On 12 March 2019, US Customs and Border Protection and the Government of Ireland signed an amended agreement allowing for preclearance expansion in Ireland. The amended agreement allows for continued expansion of preclearance services in Dublin and Shannon, including extended service hours and increased staffing, cost recovery, and improved officer safety measures.
Todd Owen, CBP Executive Assistant Commissioner, and Daniel Mulhall, Ireland’s Ambassador to the USA, signed the agreement at a ceremony in Washington DC attended by officials from both countries. “We see the agreement as an excellent vehicle to help our two countries meet the demands of increased travel across the Atlantic,” said Reece Smyth, Charge d’Affaires, US Embassy in Ireland.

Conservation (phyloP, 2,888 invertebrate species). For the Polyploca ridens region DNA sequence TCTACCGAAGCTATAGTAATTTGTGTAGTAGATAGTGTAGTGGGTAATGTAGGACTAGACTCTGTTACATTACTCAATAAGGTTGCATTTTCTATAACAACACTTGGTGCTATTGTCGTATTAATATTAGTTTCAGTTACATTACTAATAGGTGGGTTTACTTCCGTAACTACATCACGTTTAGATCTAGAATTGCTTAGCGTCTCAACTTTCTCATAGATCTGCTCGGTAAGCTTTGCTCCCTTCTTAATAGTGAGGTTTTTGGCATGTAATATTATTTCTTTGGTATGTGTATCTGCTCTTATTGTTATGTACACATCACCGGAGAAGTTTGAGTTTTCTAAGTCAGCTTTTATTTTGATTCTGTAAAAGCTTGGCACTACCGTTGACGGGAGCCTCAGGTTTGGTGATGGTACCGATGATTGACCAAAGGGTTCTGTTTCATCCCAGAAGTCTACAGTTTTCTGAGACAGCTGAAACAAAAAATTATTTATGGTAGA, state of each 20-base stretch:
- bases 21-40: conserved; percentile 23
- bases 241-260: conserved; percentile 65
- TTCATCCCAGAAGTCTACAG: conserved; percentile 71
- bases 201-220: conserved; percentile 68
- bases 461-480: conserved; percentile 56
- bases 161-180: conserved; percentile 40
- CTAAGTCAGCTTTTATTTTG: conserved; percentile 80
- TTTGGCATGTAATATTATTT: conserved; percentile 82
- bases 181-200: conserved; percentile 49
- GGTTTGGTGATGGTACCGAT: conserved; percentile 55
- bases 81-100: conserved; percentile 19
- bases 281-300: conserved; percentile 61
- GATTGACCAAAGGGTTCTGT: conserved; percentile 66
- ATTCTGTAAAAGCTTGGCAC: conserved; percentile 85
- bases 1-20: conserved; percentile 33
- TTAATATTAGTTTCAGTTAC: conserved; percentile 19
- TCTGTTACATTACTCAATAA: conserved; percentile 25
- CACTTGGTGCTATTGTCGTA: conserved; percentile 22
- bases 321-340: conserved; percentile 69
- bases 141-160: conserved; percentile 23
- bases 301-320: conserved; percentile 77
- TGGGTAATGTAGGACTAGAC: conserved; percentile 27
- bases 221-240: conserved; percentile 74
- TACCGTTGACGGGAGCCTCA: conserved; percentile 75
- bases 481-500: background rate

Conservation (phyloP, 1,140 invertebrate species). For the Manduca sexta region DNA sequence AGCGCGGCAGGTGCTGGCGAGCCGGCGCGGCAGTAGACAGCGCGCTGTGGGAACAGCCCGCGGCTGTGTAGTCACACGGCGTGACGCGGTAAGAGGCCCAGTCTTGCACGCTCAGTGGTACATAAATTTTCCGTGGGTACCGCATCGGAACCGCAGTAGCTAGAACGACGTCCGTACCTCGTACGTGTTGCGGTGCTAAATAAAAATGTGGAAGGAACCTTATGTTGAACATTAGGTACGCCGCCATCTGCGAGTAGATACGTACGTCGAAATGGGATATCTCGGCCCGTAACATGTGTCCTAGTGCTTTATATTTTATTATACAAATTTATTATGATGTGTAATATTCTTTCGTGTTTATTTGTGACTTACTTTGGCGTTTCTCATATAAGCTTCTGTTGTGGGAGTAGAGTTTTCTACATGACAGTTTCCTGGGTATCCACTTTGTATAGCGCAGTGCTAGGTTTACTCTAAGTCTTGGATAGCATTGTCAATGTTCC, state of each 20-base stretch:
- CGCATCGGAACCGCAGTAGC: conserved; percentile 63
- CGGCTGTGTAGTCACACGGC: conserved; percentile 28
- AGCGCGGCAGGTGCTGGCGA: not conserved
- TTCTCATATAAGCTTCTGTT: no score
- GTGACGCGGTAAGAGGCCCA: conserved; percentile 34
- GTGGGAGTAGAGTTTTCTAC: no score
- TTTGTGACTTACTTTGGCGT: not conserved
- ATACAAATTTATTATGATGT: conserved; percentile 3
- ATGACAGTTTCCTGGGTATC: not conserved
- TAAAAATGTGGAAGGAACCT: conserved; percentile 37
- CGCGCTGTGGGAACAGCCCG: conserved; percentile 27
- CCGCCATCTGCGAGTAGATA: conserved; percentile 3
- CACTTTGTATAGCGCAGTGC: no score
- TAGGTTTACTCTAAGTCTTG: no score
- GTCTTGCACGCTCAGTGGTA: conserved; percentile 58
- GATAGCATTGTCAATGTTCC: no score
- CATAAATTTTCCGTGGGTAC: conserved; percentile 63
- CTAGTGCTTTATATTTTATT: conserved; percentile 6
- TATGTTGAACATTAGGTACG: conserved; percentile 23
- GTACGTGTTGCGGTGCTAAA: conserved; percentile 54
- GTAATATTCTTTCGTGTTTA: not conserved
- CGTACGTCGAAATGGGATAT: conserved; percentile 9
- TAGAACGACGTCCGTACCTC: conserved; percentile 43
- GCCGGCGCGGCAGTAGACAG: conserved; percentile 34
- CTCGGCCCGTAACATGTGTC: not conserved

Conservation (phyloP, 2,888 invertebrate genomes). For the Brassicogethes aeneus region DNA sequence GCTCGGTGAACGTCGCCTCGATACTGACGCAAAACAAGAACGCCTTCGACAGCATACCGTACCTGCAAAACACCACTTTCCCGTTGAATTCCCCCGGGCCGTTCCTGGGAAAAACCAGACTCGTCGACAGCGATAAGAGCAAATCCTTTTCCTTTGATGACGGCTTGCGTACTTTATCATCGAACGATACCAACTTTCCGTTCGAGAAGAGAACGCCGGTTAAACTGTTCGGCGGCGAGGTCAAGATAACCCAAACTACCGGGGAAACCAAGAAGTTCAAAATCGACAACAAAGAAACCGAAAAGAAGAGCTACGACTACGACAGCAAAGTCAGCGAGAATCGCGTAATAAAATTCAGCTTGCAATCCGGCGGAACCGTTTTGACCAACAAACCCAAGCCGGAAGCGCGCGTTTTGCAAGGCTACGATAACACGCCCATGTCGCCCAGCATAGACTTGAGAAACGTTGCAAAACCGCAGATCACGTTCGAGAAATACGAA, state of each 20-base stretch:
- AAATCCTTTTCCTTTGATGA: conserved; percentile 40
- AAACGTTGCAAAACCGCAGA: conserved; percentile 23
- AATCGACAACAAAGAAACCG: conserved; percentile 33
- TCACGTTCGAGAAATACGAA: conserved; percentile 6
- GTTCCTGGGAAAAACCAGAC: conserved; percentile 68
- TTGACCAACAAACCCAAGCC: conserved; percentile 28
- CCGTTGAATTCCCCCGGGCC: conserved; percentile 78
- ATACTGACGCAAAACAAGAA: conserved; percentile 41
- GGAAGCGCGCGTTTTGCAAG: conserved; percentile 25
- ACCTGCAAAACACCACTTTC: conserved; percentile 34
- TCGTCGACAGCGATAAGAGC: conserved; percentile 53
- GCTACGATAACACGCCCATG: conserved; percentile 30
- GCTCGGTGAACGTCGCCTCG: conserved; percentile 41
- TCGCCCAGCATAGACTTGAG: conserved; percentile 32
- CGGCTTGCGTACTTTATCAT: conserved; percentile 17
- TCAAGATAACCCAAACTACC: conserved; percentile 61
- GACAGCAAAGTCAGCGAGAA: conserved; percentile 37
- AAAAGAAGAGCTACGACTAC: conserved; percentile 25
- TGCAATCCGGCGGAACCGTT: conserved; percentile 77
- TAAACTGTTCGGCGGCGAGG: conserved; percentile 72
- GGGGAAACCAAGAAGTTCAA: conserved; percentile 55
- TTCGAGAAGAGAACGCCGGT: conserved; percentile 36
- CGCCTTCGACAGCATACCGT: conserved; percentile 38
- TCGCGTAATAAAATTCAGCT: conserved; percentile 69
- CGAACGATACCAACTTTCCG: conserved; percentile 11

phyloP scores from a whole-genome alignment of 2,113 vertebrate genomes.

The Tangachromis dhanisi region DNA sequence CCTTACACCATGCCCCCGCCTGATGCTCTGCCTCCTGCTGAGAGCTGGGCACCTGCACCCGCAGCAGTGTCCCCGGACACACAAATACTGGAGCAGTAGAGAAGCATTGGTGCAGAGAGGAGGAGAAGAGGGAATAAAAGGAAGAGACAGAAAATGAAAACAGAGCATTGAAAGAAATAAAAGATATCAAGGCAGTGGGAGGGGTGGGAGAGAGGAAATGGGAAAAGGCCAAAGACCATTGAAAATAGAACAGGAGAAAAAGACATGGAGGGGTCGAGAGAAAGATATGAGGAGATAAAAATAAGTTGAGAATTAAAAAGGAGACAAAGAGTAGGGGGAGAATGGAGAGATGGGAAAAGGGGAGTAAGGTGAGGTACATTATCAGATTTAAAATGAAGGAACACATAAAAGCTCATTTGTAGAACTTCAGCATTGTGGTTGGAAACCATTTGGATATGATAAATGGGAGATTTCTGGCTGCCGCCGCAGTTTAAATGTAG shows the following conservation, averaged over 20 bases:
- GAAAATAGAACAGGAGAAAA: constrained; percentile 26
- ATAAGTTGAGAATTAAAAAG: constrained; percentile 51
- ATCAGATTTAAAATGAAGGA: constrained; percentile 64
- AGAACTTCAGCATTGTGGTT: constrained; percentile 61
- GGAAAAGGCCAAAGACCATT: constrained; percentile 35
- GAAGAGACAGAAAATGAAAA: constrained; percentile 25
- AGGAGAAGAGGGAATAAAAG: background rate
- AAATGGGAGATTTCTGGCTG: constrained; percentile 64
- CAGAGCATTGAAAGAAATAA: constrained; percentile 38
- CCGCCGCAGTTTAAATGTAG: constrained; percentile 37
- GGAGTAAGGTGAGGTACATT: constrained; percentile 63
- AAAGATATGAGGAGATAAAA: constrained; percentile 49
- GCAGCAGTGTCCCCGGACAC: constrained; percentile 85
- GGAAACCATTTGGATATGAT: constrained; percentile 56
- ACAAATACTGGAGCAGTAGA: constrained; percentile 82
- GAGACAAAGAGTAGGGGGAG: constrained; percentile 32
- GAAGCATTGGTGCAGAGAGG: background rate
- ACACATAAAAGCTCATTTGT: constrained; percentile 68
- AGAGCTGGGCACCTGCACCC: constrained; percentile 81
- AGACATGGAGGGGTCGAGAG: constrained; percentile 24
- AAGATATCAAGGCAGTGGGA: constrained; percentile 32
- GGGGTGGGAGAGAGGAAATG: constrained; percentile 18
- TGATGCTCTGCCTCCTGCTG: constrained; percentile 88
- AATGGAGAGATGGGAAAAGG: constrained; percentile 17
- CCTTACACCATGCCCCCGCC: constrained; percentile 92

Pre-inspection, a forerunner to preclearance, in Ireland commenced in 1986 and updated in 2008 to a Preclearance Agreement. In early 2017 negotiations to modify the 2008 agreement commenced and the signing of this amended agreement culminates two years of co-ordinated effort between the Department of Homeland Security, Customs and Border Protection, the US State Department, Ireland’s Department of Transport, Tourism and Sport, and other agencies.
Expansion of preclearance operations in Ireland directly enhances CBP’s strategic plan addressing continually evolving security threats by allowing CBP to work with foreign law enforcement and commercial carriers to prevent the boarding of potentially high-risk travellers while providing unique facilitation benefits.